Attorney General Issues Gift Card Advisory

by Staff Reporter / Nov 18, 2017 / comments

Attorney General Issues Gift Card Advisory

ALBUQUERQUE ― New Mexico Attorney General Hector Balderas issued tips Thursday for both givers and receivers of gift cards this holiday season, noting that the use and abuse of gift cards has continued to increase with the increase of online shopping.

“Scammers are out to steal from you, especially during the holiday shopping season. They are ready to prey on your love and generosity for family and friends, so be diligent and protect your money from these thieves,” Balderas said. “Purchasing gift cards as holiday gifts has become increasingly popular, but there are reasons for both the gift-giver and the gift-card-receiver to take care in the transaction.”  

Giving gift cards that retain their value:

  • Buy only from sources you know and trust. Avoid buying gift cards from online auction sites, because the cards may be counterfeit or may have been obtained fraudulently.
  • Read the fine print before you buy. Is there a fee to buy the card? If you buy a card by phone or online, are there shipping and handling fees? If you don't like the terms and conditions, buy elsewhere.
  • Check if any fees will be deducted from the card after you purchase it.
  • Inspect the card before you buy it. Verify that none of the protective stickers have been removed. Make sure that the codes on the back of the card haven't been scratched off to reveal a PIN number. Report any damaged cards to the store selling the cards.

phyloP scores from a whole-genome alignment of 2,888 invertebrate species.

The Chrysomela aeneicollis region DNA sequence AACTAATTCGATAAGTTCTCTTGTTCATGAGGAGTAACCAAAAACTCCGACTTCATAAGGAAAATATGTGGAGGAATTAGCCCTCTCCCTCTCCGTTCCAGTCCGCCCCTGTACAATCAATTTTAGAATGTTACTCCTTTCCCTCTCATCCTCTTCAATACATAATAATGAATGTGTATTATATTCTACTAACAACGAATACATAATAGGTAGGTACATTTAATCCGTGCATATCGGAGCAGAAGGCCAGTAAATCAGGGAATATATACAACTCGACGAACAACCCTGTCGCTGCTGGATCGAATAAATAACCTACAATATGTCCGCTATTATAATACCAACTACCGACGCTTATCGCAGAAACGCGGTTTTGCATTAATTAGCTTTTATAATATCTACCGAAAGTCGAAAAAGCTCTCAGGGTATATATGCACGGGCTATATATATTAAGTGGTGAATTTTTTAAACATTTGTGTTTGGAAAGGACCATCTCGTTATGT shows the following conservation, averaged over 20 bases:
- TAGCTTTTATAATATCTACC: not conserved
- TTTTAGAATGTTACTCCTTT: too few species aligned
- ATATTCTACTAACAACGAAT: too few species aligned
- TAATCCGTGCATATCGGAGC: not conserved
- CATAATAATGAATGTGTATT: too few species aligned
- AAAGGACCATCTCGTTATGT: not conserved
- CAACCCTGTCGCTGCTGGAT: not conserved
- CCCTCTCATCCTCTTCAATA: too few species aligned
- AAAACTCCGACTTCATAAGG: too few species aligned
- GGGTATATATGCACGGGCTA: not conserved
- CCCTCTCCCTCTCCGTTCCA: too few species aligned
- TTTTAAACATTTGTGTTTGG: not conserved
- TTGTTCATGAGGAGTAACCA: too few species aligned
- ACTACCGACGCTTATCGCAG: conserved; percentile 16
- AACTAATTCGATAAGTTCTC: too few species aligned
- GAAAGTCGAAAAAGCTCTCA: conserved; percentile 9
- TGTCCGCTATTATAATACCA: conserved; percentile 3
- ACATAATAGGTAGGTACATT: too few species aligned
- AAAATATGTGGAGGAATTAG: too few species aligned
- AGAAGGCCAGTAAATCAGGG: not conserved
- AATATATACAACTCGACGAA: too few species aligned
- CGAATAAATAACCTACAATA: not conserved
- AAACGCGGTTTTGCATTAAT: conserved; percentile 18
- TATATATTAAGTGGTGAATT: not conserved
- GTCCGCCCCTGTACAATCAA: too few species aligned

• Give the recipient your original receipt so they can verify the card's purchase in case it is lost or stolen.​

Using cards you receive as gifts

  • If it appears that the value of your card has expired, or that fees have been deducted, contact the company that issued the card. They may still honor the card or reverse the fees.
  • Use your card as soon as you can. It's not unusual to misplace gift cards or forget you have them; using them early will help you get the full value.
  • Treat your card like cash. If your card is lost or stolen, report it to the issuer immediately. You may not recover any of the value that was on the card. Some issuers will not replace cards that are lost or stolen, but other issuers will, for a fee. You may need to show proof of purchase and the ID number on the card. Most issuers have toll-free telephone numbers you can call to report a lost or stolen card.​

If you have a problem with a gift card, contact the company that issued the card. If you can't resolve the problem at that level, you may want to file a complaint with the appropriate authorities:

  • For cards issued by retailers, contact the Federal Trade Commission or call toll-free: 1-877-FTC-HELP.
  • For cards issued by national banks, contact the Comptroller of the Currency's Customer Assistance Group by calling 1.800.613.6743 or sending an e-mail to: CUSTOMER.ASSISTANCE@OCC.TREAS.GOV.​

The Office of Attorney General Hector Balderas offers advocates to help consumers who encounter scams, faulty products and broken promises. The Attorney General advises those who need help to fill out a consumer complaint form on his website at www.nmag.gov or to call 717.3500, toll-free statewide 1.844.255.9210.